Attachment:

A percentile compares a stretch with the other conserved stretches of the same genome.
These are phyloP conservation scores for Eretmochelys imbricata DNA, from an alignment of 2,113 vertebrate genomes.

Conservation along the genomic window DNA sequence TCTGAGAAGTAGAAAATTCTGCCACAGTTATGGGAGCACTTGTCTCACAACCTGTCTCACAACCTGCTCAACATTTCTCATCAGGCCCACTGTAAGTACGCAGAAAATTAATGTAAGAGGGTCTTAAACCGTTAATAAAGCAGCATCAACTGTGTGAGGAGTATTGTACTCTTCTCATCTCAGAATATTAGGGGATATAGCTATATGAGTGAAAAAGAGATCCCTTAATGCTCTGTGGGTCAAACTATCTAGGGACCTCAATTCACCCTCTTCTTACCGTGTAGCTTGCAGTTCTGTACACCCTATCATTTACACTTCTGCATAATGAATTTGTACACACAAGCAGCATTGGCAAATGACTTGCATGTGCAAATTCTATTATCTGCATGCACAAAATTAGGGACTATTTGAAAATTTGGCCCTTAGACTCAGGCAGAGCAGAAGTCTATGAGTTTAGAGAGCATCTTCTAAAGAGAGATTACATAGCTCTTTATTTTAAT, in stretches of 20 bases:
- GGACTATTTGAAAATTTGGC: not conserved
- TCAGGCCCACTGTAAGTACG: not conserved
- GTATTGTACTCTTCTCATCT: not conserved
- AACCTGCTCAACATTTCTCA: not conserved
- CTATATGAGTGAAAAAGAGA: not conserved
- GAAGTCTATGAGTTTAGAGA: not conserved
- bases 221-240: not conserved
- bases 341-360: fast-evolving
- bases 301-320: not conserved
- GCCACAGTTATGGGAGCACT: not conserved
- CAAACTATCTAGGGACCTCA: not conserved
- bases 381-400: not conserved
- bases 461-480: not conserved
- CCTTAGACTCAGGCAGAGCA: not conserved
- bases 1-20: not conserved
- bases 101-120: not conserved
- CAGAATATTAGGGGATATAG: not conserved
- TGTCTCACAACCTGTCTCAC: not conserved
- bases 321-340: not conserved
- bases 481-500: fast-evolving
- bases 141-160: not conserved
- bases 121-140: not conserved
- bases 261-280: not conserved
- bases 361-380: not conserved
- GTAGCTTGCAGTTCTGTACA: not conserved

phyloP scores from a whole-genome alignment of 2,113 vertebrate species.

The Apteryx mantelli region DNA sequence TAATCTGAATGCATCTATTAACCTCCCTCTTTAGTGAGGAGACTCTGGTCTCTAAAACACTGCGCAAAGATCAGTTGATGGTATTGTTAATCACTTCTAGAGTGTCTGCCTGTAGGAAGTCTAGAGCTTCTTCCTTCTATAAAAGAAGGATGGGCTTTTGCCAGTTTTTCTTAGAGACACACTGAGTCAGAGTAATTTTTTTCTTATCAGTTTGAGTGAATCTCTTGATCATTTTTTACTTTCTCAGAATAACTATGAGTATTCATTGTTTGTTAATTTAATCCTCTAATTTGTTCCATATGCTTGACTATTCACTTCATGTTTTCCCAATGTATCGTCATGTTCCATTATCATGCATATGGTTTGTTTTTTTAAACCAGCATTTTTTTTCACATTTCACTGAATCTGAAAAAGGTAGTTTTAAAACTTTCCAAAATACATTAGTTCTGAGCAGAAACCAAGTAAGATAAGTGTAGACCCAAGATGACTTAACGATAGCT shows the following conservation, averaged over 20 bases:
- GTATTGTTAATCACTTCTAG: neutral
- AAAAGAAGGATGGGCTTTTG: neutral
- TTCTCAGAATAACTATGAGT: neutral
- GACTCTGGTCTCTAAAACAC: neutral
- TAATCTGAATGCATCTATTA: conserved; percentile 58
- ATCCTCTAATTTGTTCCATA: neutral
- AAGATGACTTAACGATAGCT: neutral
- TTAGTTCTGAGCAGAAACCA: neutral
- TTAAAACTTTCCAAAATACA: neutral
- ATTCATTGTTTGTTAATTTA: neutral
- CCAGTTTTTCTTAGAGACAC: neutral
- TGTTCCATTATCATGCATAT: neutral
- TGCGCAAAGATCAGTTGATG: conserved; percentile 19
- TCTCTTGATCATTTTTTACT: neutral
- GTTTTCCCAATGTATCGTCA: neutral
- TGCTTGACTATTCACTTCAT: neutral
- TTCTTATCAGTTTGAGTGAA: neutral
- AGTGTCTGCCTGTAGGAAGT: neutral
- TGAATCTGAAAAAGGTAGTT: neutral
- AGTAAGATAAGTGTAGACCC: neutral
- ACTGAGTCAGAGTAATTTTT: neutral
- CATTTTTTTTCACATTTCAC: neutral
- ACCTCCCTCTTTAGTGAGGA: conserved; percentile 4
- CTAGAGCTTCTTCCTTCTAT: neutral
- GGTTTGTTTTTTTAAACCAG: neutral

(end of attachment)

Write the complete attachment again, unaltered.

A percentile compares a stretch with the other conserved stretches of the same genome.
These are phyloP conservation scores for Eretmochelys imbricata DNA, from an alignment of 2,113 vertebrate genomes.

Conservation along the genomic window DNA sequence TCTGAGAAGTAGAAAATTCTGCCACAGTTATGGGAGCACTTGTCTCACAACCTGTCTCACAACCTGCTCAACATTTCTCATCAGGCCCACTGTAAGTACGCAGAAAATTAATGTAAGAGGGTCTTAAACCGTTAATAAAGCAGCATCAACTGTGTGAGGAGTATTGTACTCTTCTCATCTCAGAATATTAGGGGATATAGCTATATGAGTGAAAAAGAGATCCCTTAATGCTCTGTGGGTCAAACTATCTAGGGACCTCAATTCACCCTCTTCTTACCGTGTAGCTTGCAGTTCTGTACACCCTATCATTTACACTTCTGCATAATGAATTTGTACACACAAGCAGCATTGGCAAATGACTTGCATGTGCAAATTCTATTATCTGCATGCACAAAATTAGGGACTATTTGAAAATTTGGCCCTTAGACTCAGGCAGAGCAGAAGTCTATGAGTTTAGAGAGCATCTTCTAAAGAGAGATTACATAGCTCTTTATTTTAAT, in stretches of 20 bases:
- GGACTATTTGAAAATTTGGC: not conserved
- TCAGGCCCACTGTAAGTACG: not conserved
- GTATTGTACTCTTCTCATCT: not conserved
- AACCTGCTCAACATTTCTCA: not conserved
- CTATATGAGTGAAAAAGAGA: not conserved
- GAAGTCTATGAGTTTAGAGA: not conserved
- bases 221-240: not conserved
- bases 341-360: fast-evolving
- bases 301-320: not conserved
- GCCACAGTTATGGGAGCACT: not conserved
- CAAACTATCTAGGGACCTCA: not conserved
- bases 381-400: not conserved
- bases 461-480: not conserved
- CCTTAGACTCAGGCAGAGCA: not conserved
- bases 1-20: not conserved
- bases 101-120: not conserved
- CAGAATATTAGGGGATATAG: not conserved
- TGTCTCACAACCTGTCTCAC: not conserved
- bases 321-340: not conserved
- bases 481-500: fast-evolving
- bases 141-160: not conserved
- bases 121-140: not conserved
- bases 261-280: not conserved
- bases 361-380: not conserved
- GTAGCTTGCAGTTCTGTACA: not conserved

phyloP scores from a whole-genome alignment of 2,113 vertebrate species.

The Apteryx mantelli region DNA sequence TAATCTGAATGCATCTATTAACCTCCCTCTTTAGTGAGGAGACTCTGGTCTCTAAAACACTGCGCAAAGATCAGTTGATGGTATTGTTAATCACTTCTAGAGTGTCTGCCTGTAGGAAGTCTAGAGCTTCTTCCTTCTATAAAAGAAGGATGGGCTTTTGCCAGTTTTTCTTAGAGACACACTGAGTCAGAGTAATTTTTTTCTTATCAGTTTGAGTGAATCTCTTGATCATTTTTTACTTTCTCAGAATAACTATGAGTATTCATTGTTTGTTAATTTAATCCTCTAATTTGTTCCATATGCTTGACTATTCACTTCATGTTTTCCCAATGTATCGTCATGTTCCATTATCATGCATATGGTTTGTTTTTTTAAACCAGCATTTTTTTTCACATTTCACTGAATCTGAAAAAGGTAGTTTTAAAACTTTCCAAAATACATTAGTTCTGAGCAGAAACCAAGTAAGATAAGTGTAGACCCAAGATGACTTAACGATAGCT shows the following conservation, averaged over 20 bases:
- GTATTGTTAATCACTTCTAG: neutral
- AAAAGAAGGATGGGCTTTTG: neutral
- TTCTCAGAATAACTATGAGT: neutral
- GACTCTGGTCTCTAAAACAC: neutral
- TAATCTGAATGCATCTATTA: conserved; percentile 58
- ATCCTCTAATTTGTTCCATA: neutral
- AAGATGACTTAACGATAGCT: neutral
- TTAGTTCTGAGCAGAAACCA: neutral
- TTAAAACTTTCCAAAATACA: neutral
- ATTCATTGTTTGTTAATTTA: neutral
- CCAGTTTTTCTTAGAGACAC: neutral
- TGTTCCATTATCATGCATAT: neutral
- TGCGCAAAGATCAGTTGATG: conserved; percentile 19
- TCTCTTGATCATTTTTTACT: neutral
- GTTTTCCCAATGTATCGTCA: neutral
- TGCTTGACTATTCACTTCAT: neutral
- TTCTTATCAGTTTGAGTGAA: neutral
- AGTGTCTGCCTGTAGGAAGT: neutral
- TGAATCTGAAAAAGGTAGTT: neutral
- AGTAAGATAAGTGTAGACCC: neutral
- ACTGAGTCAGAGTAATTTTT: neutral
- CATTTTTTTTCACATTTCAC: neutral
- ACCTCCCTCTTTAGTGAGGA: conserved; percentile 4
- CTAGAGCTTCTTCCTTCTAT: neutral
- GGTTTGTTTTTTTAAACCAG: neutral